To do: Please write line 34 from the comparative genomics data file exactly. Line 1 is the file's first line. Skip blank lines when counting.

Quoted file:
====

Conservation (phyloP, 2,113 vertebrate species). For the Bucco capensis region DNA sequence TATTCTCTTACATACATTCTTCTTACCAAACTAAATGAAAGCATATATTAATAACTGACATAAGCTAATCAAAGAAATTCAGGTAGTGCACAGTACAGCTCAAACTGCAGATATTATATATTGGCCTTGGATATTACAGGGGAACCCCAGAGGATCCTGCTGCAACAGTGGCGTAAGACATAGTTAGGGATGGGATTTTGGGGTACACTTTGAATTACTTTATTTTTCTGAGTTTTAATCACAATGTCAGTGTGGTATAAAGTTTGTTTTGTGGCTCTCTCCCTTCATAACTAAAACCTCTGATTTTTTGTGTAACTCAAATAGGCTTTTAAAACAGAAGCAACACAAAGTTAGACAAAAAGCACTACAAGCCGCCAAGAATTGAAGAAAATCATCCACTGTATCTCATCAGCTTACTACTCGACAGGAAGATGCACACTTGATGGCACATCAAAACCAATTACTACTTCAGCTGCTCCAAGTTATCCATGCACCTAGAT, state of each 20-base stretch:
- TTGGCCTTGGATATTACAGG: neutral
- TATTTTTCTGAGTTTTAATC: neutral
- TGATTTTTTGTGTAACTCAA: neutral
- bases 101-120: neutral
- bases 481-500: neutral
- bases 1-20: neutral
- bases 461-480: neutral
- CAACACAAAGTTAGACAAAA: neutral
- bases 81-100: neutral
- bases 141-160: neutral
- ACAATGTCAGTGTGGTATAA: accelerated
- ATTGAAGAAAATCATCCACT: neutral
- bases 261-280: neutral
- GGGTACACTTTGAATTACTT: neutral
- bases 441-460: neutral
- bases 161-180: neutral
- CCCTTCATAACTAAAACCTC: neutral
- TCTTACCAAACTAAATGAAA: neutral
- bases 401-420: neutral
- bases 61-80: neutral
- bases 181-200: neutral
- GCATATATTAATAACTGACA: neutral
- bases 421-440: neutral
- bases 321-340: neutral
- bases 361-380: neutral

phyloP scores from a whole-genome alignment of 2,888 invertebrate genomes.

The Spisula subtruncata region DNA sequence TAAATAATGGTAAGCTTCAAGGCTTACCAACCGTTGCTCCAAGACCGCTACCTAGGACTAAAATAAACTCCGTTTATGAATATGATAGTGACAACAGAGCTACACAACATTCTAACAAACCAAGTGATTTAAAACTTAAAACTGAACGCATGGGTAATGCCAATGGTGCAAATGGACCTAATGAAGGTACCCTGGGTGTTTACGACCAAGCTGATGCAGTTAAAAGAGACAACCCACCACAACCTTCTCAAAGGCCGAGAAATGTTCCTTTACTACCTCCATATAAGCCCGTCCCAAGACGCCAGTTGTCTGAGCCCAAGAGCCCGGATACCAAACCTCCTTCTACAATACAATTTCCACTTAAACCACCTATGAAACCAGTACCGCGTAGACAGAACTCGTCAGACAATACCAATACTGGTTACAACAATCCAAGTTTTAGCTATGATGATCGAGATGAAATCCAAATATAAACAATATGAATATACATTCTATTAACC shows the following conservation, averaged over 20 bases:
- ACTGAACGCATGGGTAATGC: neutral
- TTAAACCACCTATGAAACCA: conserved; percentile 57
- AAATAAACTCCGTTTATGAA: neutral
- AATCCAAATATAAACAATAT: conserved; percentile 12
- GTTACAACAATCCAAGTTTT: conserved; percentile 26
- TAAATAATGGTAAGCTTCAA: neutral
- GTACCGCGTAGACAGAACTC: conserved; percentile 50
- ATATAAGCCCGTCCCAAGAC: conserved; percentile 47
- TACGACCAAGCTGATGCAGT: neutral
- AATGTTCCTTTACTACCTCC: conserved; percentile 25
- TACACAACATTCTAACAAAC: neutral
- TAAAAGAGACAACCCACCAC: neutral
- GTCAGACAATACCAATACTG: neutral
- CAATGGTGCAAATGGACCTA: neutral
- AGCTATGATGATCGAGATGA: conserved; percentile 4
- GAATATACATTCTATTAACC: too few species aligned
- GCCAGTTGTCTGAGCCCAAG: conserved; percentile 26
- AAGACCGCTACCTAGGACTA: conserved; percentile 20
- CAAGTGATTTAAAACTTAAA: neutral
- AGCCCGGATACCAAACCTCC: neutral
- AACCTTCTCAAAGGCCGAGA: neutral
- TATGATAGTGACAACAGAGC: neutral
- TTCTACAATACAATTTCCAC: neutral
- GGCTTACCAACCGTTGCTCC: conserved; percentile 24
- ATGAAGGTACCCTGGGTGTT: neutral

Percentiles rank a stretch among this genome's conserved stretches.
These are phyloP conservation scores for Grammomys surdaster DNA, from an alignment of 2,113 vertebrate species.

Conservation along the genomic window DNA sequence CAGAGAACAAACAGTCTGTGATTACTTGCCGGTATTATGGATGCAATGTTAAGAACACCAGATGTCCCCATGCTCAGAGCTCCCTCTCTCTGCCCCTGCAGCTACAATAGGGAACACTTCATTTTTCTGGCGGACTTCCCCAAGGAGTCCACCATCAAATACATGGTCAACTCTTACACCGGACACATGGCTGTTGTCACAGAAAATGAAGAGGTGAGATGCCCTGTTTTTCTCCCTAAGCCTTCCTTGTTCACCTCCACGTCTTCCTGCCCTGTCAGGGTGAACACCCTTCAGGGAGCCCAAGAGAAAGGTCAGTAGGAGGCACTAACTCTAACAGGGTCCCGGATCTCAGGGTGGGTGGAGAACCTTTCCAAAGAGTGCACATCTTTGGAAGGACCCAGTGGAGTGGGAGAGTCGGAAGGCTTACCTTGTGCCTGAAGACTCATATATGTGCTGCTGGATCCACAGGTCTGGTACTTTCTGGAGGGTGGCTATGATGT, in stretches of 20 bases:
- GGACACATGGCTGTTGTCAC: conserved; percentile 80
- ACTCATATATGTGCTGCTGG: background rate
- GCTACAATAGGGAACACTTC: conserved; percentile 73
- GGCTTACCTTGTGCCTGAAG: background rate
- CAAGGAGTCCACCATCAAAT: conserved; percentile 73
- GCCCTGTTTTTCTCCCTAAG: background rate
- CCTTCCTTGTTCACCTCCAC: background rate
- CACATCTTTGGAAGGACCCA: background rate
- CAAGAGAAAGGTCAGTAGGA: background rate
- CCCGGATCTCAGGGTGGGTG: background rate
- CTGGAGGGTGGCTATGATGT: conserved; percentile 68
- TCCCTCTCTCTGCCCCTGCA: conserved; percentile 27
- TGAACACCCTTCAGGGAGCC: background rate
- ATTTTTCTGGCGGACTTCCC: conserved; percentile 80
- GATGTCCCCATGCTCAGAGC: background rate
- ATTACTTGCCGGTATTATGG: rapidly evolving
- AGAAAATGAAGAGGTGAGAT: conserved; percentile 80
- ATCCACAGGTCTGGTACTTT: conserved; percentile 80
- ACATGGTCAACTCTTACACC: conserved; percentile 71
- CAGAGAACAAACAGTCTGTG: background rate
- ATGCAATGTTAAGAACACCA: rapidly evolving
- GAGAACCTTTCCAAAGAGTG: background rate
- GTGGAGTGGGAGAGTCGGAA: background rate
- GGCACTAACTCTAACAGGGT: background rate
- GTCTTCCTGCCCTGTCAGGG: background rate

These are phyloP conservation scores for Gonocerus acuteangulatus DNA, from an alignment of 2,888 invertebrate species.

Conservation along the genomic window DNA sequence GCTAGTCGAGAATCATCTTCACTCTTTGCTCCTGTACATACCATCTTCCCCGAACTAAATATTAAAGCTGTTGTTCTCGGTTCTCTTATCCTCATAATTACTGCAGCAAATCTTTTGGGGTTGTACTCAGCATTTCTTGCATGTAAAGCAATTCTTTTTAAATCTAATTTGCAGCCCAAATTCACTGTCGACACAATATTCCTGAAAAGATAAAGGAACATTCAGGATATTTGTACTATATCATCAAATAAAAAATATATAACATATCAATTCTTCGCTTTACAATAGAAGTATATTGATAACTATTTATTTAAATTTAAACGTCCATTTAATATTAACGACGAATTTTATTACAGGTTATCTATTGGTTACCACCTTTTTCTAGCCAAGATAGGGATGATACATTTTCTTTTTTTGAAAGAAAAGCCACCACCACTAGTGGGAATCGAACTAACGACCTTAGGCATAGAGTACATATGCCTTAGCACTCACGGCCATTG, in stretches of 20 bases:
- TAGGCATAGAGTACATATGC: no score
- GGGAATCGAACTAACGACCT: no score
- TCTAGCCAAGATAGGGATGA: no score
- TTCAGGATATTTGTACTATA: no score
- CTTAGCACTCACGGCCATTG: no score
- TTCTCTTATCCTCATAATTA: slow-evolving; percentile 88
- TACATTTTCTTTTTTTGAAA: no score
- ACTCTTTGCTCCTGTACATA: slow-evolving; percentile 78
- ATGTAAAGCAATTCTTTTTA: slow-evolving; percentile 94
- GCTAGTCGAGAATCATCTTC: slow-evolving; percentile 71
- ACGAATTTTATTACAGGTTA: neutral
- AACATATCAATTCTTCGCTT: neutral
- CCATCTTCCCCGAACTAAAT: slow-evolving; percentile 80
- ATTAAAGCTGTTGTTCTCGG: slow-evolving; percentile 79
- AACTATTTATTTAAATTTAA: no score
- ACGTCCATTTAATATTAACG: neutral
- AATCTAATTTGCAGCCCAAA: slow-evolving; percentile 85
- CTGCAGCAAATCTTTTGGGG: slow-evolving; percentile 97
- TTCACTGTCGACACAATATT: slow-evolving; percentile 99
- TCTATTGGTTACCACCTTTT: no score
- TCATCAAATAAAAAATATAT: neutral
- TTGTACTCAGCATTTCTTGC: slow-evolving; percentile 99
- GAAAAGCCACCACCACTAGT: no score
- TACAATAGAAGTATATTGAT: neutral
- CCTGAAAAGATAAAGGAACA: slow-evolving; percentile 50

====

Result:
- TAAATAATGGTAAGCTTCAA: neutral